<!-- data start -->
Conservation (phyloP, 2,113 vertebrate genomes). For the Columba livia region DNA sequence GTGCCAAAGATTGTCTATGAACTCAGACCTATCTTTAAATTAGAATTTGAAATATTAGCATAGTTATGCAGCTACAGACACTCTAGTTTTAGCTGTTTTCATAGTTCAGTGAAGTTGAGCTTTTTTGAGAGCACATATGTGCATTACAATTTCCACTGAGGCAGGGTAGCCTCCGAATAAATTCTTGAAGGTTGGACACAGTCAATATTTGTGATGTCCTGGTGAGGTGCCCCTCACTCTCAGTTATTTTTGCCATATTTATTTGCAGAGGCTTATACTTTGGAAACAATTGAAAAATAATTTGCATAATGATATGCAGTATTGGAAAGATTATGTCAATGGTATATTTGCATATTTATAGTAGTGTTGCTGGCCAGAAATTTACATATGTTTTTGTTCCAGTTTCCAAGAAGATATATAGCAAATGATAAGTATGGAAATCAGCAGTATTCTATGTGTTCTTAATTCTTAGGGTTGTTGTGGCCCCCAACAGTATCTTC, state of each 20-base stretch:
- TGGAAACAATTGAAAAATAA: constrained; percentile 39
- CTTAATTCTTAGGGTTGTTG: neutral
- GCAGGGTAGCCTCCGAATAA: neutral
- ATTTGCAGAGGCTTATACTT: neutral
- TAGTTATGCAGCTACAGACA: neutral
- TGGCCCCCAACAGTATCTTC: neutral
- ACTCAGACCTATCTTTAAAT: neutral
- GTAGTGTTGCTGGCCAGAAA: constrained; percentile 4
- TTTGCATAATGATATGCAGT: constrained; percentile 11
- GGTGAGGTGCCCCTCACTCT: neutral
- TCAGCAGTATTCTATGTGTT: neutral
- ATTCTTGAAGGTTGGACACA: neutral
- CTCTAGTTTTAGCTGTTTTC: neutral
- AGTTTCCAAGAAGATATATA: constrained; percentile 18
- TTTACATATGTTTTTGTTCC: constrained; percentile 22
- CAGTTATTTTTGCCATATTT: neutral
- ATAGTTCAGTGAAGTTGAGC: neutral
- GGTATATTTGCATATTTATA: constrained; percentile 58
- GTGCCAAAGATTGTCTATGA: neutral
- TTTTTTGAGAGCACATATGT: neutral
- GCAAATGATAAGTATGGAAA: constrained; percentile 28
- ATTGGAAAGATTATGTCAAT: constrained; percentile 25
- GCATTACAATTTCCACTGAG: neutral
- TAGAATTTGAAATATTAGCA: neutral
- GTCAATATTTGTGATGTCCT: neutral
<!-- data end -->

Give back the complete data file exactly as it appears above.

Conservation (phyloP, 2,113 vertebrate genomes). For the Columba livia region DNA sequence GTGCCAAAGATTGTCTATGAACTCAGACCTATCTTTAAATTAGAATTTGAAATATTAGCATAGTTATGCAGCTACAGACACTCTAGTTTTAGCTGTTTTCATAGTTCAGTGAAGTTGAGCTTTTTTGAGAGCACATATGTGCATTACAATTTCCACTGAGGCAGGGTAGCCTCCGAATAAATTCTTGAAGGTTGGACACAGTCAATATTTGTGATGTCCTGGTGAGGTGCCCCTCACTCTCAGTTATTTTTGCCATATTTATTTGCAGAGGCTTATACTTTGGAAACAATTGAAAAATAATTTGCATAATGATATGCAGTATTGGAAAGATTATGTCAATGGTATATTTGCATATTTATAGTAGTGTTGCTGGCCAGAAATTTACATATGTTTTTGTTCCAGTTTCCAAGAAGATATATAGCAAATGATAAGTATGGAAATCAGCAGTATTCTATGTGTTCTTAATTCTTAGGGTTGTTGTGGCCCCCAACAGTATCTTC, state of each 20-base stretch:
- TGGAAACAATTGAAAAATAA: constrained; percentile 39
- CTTAATTCTTAGGGTTGTTG: neutral
- GCAGGGTAGCCTCCGAATAA: neutral
- ATTTGCAGAGGCTTATACTT: neutral
- TAGTTATGCAGCTACAGACA: neutral
- TGGCCCCCAACAGTATCTTC: neutral
- ACTCAGACCTATCTTTAAAT: neutral
- GTAGTGTTGCTGGCCAGAAA: constrained; percentile 4
- TTTGCATAATGATATGCAGT: constrained; percentile 11
- GGTGAGGTGCCCCTCACTCT: neutral
- TCAGCAGTATTCTATGTGTT: neutral
- ATTCTTGAAGGTTGGACACA: neutral
- CTCTAGTTTTAGCTGTTTTC: neutral
- AGTTTCCAAGAAGATATATA: constrained; percentile 18
- TTTACATATGTTTTTGTTCC: constrained; percentile 22
- CAGTTATTTTTGCCATATTT: neutral
- ATAGTTCAGTGAAGTTGAGC: neutral
- GGTATATTTGCATATTTATA: constrained; percentile 58
- GTGCCAAAGATTGTCTATGA: neutral
- TTTTTTGAGAGCACATATGT: neutral
- GCAAATGATAAGTATGGAAA: constrained; percentile 28
- ATTGGAAAGATTATGTCAAT: constrained; percentile 25
- GCATTACAATTTCCACTGAG: neutral
- TAGAATTTGAAATATTAGCA: neutral
- GTCAATATTTGTGATGTCCT: neutral